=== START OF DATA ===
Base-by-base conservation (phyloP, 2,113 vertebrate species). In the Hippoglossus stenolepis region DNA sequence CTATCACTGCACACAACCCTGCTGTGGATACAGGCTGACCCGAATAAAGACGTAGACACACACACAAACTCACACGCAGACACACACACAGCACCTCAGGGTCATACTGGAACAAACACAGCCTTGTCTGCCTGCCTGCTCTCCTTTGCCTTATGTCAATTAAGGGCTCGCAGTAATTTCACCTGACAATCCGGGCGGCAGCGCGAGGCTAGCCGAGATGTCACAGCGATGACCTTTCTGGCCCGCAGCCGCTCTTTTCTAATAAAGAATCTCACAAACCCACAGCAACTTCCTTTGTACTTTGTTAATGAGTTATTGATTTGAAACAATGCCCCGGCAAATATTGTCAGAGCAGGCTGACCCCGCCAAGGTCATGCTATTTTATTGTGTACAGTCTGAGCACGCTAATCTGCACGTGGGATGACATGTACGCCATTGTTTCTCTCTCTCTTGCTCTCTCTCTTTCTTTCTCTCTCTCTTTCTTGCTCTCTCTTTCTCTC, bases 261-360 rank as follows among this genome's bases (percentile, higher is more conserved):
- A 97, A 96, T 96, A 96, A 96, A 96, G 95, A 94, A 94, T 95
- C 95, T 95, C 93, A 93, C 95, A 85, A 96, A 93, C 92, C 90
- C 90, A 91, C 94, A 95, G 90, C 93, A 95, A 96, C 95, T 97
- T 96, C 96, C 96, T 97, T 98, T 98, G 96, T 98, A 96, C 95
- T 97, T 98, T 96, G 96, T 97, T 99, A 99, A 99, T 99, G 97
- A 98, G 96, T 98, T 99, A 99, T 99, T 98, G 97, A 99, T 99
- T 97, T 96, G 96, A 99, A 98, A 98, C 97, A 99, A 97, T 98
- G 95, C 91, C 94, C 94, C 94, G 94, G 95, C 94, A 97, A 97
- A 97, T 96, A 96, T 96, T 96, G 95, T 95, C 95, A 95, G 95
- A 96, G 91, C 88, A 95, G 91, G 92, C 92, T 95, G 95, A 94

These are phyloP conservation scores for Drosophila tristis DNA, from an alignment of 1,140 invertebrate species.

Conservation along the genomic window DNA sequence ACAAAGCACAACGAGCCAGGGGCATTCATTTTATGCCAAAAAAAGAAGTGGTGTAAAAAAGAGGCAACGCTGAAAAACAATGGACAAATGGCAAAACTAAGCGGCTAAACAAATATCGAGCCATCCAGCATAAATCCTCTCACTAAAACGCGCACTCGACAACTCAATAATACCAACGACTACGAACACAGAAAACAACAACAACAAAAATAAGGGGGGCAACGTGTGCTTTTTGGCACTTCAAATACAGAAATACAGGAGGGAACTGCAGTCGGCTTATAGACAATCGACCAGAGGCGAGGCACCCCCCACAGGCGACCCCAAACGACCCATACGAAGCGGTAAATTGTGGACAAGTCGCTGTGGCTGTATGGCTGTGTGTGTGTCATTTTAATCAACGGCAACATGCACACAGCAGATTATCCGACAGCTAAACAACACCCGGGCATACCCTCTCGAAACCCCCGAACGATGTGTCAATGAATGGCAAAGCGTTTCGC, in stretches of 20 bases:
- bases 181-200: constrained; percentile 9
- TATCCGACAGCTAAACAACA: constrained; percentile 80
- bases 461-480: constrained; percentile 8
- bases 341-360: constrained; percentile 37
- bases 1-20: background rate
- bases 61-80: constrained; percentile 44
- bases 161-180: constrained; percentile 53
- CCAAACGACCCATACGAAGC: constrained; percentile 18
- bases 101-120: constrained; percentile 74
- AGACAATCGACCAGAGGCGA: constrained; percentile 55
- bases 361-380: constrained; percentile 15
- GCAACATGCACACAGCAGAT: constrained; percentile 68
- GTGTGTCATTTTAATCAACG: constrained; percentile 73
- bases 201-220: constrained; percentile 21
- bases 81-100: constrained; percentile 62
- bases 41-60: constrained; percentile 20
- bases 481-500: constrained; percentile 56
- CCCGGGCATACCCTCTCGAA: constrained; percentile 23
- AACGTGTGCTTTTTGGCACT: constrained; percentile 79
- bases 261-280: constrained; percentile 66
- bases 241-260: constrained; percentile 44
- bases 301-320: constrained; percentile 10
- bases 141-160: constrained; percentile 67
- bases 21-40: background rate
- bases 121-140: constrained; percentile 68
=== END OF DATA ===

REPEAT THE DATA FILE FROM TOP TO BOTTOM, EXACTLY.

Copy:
Base-by-base conservation (phyloP, 2,113 vertebrate species). In the Hippoglossus stenolepis region DNA sequence CTATCACTGCACACAACCCTGCTGTGGATACAGGCTGACCCGAATAAAGACGTAGACACACACACAAACTCACACGCAGACACACACACAGCACCTCAGGGTCATACTGGAACAAACACAGCCTTGTCTGCCTGCCTGCTCTCCTTTGCCTTATGTCAATTAAGGGCTCGCAGTAATTTCACCTGACAATCCGGGCGGCAGCGCGAGGCTAGCCGAGATGTCACAGCGATGACCTTTCTGGCCCGCAGCCGCTCTTTTCTAATAAAGAATCTCACAAACCCACAGCAACTTCCTTTGTACTTTGTTAATGAGTTATTGATTTGAAACAATGCCCCGGCAAATATTGTCAGAGCAGGCTGACCCCGCCAAGGTCATGCTATTTTATTGTGTACAGTCTGAGCACGCTAATCTGCACGTGGGATGACATGTACGCCATTGTTTCTCTCTCTCTTGCTCTCTCTCTTTCTTTCTCTCTCTCTTTCTTGCTCTCTCTTTCTCTC, bases 261-360 rank as follows among this genome's bases (percentile, higher is more conserved):
- A 97, A 96, T 96, A 96, A 96, A 96, G 95, A 94, A 94, T 95
- C 95, T 95, C 93, A 93, C 95, A 85, A 96, A 93, C 92, C 90
- C 90, A 91, C 94, A 95, G 90, C 93, A 95, A 96, C 95, T 97
- T 96, C 96, C 96, T 97, T 98, T 98, G 96, T 98, A 96, C 95
- T 97, T 98, T 96, G 96, T 97, T 99, A 99, A 99, T 99, G 97
- A 98, G 96, T 98, T 99, A 99, T 99, T 98, G 97, A 99, T 99
- T 97, T 96, G 96, A 99, A 98, A 98, C 97, A 99, A 97, T 98
- G 95, C 91, C 94, C 94, C 94, G 94, G 95, C 94, A 97, A 97
- A 97, T 96, A 96, T 96, T 96, G 95, T 95, C 95, A 95, G 95
- A 96, G 91, C 88, A 95, G 91, G 92, C 92, T 95, G 95, A 94

These are phyloP conservation scores for Drosophila tristis DNA, from an alignment of 1,140 invertebrate species.

Conservation along the genomic window DNA sequence ACAAAGCACAACGAGCCAGGGGCATTCATTTTATGCCAAAAAAAGAAGTGGTGTAAAAAAGAGGCAACGCTGAAAAACAATGGACAAATGGCAAAACTAAGCGGCTAAACAAATATCGAGCCATCCAGCATAAATCCTCTCACTAAAACGCGCACTCGACAACTCAATAATACCAACGACTACGAACACAGAAAACAACAACAACAAAAATAAGGGGGGCAACGTGTGCTTTTTGGCACTTCAAATACAGAAATACAGGAGGGAACTGCAGTCGGCTTATAGACAATCGACCAGAGGCGAGGCACCCCCCACAGGCGACCCCAAACGACCCATACGAAGCGGTAAATTGTGGACAAGTCGCTGTGGCTGTATGGCTGTGTGTGTGTCATTTTAATCAACGGCAACATGCACACAGCAGATTATCCGACAGCTAAACAACACCCGGGCATACCCTCTCGAAACCCCCGAACGATGTGTCAATGAATGGCAAAGCGTTTCGC, in stretches of 20 bases:
- bases 181-200: constrained; percentile 9
- TATCCGACAGCTAAACAACA: constrained; percentile 80
- bases 461-480: constrained; percentile 8
- bases 341-360: constrained; percentile 37
- bases 1-20: background rate
- bases 61-80: constrained; percentile 44
- bases 161-180: constrained; percentile 53
- CCAAACGACCCATACGAAGC: constrained; percentile 18
- bases 101-120: constrained; percentile 74
- AGACAATCGACCAGAGGCGA: constrained; percentile 55
- bases 361-380: constrained; percentile 15
- GCAACATGCACACAGCAGAT: constrained; percentile 68
- GTGTGTCATTTTAATCAACG: constrained; percentile 73
- bases 201-220: constrained; percentile 21
- bases 81-100: constrained; percentile 62
- bases 41-60: constrained; percentile 20
- bases 481-500: constrained; percentile 56
- CCCGGGCATACCCTCTCGAA: constrained; percentile 23
- AACGTGTGCTTTTTGGCACT: constrained; percentile 79
- bases 261-280: constrained; percentile 66
- bases 241-260: constrained; percentile 44
- bases 301-320: constrained; percentile 10
- bases 141-160: constrained; percentile 67
- bases 21-40: background rate
- bases 121-140: constrained; percentile 68